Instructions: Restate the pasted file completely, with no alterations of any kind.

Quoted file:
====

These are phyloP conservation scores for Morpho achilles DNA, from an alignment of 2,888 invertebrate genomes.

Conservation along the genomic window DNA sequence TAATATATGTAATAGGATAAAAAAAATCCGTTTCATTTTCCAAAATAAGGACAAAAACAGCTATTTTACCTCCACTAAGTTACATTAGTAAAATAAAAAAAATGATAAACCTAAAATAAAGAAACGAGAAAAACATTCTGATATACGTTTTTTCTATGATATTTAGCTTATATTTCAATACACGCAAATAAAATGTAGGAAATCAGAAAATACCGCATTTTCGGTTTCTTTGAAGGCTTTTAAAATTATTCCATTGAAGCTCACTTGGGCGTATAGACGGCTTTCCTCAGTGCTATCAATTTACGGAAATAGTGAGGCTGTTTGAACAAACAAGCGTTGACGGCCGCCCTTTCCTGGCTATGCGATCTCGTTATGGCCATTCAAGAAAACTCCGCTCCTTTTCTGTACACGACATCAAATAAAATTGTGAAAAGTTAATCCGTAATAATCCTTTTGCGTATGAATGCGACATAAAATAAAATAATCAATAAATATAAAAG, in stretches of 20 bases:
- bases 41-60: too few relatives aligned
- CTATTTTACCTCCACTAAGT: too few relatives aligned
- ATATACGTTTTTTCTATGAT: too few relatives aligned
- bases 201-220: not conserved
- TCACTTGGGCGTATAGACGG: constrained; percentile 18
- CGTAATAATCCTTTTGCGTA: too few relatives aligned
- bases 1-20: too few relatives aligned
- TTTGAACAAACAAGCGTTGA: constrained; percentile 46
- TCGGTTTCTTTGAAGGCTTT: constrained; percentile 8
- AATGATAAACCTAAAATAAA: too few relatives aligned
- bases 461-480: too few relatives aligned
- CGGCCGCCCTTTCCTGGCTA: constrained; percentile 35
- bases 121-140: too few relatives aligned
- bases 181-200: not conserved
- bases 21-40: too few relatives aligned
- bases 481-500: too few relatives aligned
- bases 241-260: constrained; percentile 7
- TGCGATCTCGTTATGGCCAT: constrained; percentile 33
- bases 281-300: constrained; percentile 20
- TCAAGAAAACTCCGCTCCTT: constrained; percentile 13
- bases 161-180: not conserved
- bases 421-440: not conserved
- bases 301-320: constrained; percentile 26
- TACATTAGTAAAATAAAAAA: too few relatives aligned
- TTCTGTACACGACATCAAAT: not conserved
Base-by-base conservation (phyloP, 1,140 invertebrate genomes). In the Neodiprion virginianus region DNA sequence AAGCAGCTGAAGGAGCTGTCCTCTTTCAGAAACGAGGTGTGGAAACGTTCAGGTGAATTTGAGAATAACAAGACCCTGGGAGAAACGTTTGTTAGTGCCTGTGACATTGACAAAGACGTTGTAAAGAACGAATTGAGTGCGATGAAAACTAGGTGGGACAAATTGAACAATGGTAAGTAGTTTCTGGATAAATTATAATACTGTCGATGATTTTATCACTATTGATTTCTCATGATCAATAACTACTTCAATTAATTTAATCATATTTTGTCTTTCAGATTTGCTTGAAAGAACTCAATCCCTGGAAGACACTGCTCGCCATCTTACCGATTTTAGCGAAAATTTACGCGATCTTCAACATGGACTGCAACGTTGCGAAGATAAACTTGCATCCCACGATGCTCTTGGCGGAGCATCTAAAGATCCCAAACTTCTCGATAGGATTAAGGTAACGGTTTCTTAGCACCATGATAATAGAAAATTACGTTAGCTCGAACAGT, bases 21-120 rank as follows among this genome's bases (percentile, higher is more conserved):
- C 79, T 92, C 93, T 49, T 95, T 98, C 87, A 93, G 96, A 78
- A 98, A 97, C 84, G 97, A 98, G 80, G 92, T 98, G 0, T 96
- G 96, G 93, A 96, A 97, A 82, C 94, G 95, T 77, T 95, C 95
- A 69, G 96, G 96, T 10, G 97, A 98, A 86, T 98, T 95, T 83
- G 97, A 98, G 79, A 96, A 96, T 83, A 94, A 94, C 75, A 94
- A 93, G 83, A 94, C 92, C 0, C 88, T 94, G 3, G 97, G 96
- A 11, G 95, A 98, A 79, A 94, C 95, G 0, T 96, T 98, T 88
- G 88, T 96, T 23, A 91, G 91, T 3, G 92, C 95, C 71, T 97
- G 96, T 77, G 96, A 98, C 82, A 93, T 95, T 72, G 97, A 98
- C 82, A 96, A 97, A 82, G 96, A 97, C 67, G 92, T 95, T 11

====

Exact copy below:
These are phyloP conservation scores for Morpho achilles DNA, from an alignment of 2,888 invertebrate genomes.

Conservation along the genomic window DNA sequence TAATATATGTAATAGGATAAAAAAAATCCGTTTCATTTTCCAAAATAAGGACAAAAACAGCTATTTTACCTCCACTAAGTTACATTAGTAAAATAAAAAAAATGATAAACCTAAAATAAAGAAACGAGAAAAACATTCTGATATACGTTTTTTCTATGATATTTAGCTTATATTTCAATACACGCAAATAAAATGTAGGAAATCAGAAAATACCGCATTTTCGGTTTCTTTGAAGGCTTTTAAAATTATTCCATTGAAGCTCACTTGGGCGTATAGACGGCTTTCCTCAGTGCTATCAATTTACGGAAATAGTGAGGCTGTTTGAACAAACAAGCGTTGACGGCCGCCCTTTCCTGGCTATGCGATCTCGTTATGGCCATTCAAGAAAACTCCGCTCCTTTTCTGTACACGACATCAAATAAAATTGTGAAAAGTTAATCCGTAATAATCCTTTTGCGTATGAATGCGACATAAAATAAAATAATCAATAAATATAAAAG, in stretches of 20 bases:
- bases 41-60: too few relatives aligned
- CTATTTTACCTCCACTAAGT: too few relatives aligned
- ATATACGTTTTTTCTATGAT: too few relatives aligned
- bases 201-220: not conserved
- TCACTTGGGCGTATAGACGG: constrained; percentile 18
- CGTAATAATCCTTTTGCGTA: too few relatives aligned
- bases 1-20: too few relatives aligned
- TTTGAACAAACAAGCGTTGA: constrained; percentile 46
- TCGGTTTCTTTGAAGGCTTT: constrained; percentile 8
- AATGATAAACCTAAAATAAA: too few relatives aligned
- bases 461-480: too few relatives aligned
- CGGCCGCCCTTTCCTGGCTA: constrained; percentile 35
- bases 121-140: too few relatives aligned
- bases 181-200: not conserved
- bases 21-40: too few relatives aligned
- bases 481-500: too few relatives aligned
- bases 241-260: constrained; percentile 7
- TGCGATCTCGTTATGGCCAT: constrained; percentile 33
- bases 281-300: constrained; percentile 20
- TCAAGAAAACTCCGCTCCTT: constrained; percentile 13
- bases 161-180: not conserved
- bases 421-440: not conserved
- bases 301-320: constrained; percentile 26
- TACATTAGTAAAATAAAAAA: too few relatives aligned
- TTCTGTACACGACATCAAAT: not conserved
Base-by-base conservation (phyloP, 1,140 invertebrate genomes). In the Neodiprion virginianus region DNA sequence AAGCAGCTGAAGGAGCTGTCCTCTTTCAGAAACGAGGTGTGGAAACGTTCAGGTGAATTTGAGAATAACAAGACCCTGGGAGAAACGTTTGTTAGTGCCTGTGACATTGACAAAGACGTTGTAAAGAACGAATTGAGTGCGATGAAAACTAGGTGGGACAAATTGAACAATGGTAAGTAGTTTCTGGATAAATTATAATACTGTCGATGATTTTATCACTATTGATTTCTCATGATCAATAACTACTTCAATTAATTTAATCATATTTTGTCTTTCAGATTTGCTTGAAAGAACTCAATCCCTGGAAGACACTGCTCGCCATCTTACCGATTTTAGCGAAAATTTACGCGATCTTCAACATGGACTGCAACGTTGCGAAGATAAACTTGCATCCCACGATGCTCTTGGCGGAGCATCTAAAGATCCCAAACTTCTCGATAGGATTAAGGTAACGGTTTCTTAGCACCATGATAATAGAAAATTACGTTAGCTCGAACAGT, bases 21-120 rank as follows among this genome's bases (percentile, higher is more conserved):
- C 79, T 92, C 93, T 49, T 95, T 98, C 87, A 93, G 96, A 78
- A 98, A 97, C 84, G 97, A 98, G 80, G 92, T 98, G 0, T 96
- G 96, G 93, A 96, A 97, A 82, C 94, G 95, T 77, T 95, C 95
- A 69, G 96, G 96, T 10, G 97, A 98, A 86, T 98, T 95, T 83
- G 97, A 98, G 79, A 96, A 96, T 83, A 94, A 94, C 75, A 94
- A 93, G 83, A 94, C 92, C 0, C 88, T 94, G 3, G 97, G 96
- A 11, G 95, A 98, A 79, A 94, C 95, G 0, T 96, T 98, T 88
- G 88, T 96, T 23, A 91, G 91, T 3, G 92, C 95, C 71, T 97
- G 96, T 77, G 96, A 98, C 82, A 93, T 95, T 72, G 97, A 98
- C 82, A 96, A 97, A 82, G 96, A 97, C 67, G 92, T 95, T 11